A stripped solar panel does not have much value. All those components and elements add up to a total of just over $8. The breakdown of value can be seen in Table N°2
The energy that goes into recycling costs more than the PV panel scrap value. Therefore, recyclers end up charging the customer for recycling their panels ($30 per panel). As the value recovered from those parts won’t pay for the cost of recycling, some government incentives are needed. If not, a more energy-efficient recycling process should be an important point of study in the coming years.
Moreover, the energy used to transport PV panels to the recycling facility, then powering the recycling process may be sourced from burning fossil fuels. This could turn the recycling alternative into a non-sustainable option if the newly produced PV panel cannot offset the carbon footprint that was generated to recycle and manufacture it in the first place.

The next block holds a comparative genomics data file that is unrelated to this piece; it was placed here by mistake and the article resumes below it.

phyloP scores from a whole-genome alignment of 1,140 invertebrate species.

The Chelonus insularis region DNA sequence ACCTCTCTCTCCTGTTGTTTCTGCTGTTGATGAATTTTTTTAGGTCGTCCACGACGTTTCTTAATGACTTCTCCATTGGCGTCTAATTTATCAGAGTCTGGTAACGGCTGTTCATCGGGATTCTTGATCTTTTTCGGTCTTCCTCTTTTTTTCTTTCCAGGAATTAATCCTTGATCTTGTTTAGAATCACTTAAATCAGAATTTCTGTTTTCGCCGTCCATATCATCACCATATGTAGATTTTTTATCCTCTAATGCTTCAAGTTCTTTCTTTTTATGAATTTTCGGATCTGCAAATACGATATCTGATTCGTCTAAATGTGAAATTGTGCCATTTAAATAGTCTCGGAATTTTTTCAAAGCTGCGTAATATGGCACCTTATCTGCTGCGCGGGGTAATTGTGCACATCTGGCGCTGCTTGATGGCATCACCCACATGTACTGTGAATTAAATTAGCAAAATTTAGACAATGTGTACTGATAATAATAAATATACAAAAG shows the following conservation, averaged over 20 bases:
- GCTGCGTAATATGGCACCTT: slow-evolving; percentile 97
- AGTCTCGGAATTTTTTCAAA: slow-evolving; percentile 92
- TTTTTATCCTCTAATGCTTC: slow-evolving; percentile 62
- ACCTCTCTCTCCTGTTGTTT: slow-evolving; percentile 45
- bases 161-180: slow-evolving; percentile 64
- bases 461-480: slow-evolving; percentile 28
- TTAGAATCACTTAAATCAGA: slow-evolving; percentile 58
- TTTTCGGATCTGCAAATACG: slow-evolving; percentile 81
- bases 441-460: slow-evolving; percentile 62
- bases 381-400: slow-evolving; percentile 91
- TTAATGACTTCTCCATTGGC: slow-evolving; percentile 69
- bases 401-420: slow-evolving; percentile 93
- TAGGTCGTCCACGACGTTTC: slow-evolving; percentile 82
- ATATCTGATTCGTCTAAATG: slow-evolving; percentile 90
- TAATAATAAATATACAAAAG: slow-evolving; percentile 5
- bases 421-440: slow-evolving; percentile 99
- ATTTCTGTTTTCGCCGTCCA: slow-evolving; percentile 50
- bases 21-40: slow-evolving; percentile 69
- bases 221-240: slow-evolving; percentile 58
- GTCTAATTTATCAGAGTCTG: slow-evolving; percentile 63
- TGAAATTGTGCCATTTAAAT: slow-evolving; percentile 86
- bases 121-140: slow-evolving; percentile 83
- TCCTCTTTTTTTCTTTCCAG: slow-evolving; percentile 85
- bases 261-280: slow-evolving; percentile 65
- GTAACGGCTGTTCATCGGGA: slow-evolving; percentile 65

A possible solution could be powering the recycling plant and transportation using clean energy. In France, the energy for powering the PV recycling plant predominantly comes from nuclear and renewable energy. Germany employed biogas powered trucks for collecting garbage to displace fossil fuel consumption for transportation. Following these sustainable ways will make the recycling process a better option.
Resale Market of PV panels
According to many manufacturers warranties, a PV panel should still produce 90% of its original rated power output on its tenth birthday, and 80% when it reaches the end of its 25 year lifetime. In reality for the majority of PV panels out there, a mere 8% drop in efficiency has been observed by the end of 25 years. In addition, good quality PV panels would work for up to 40 years with reduced power capacity.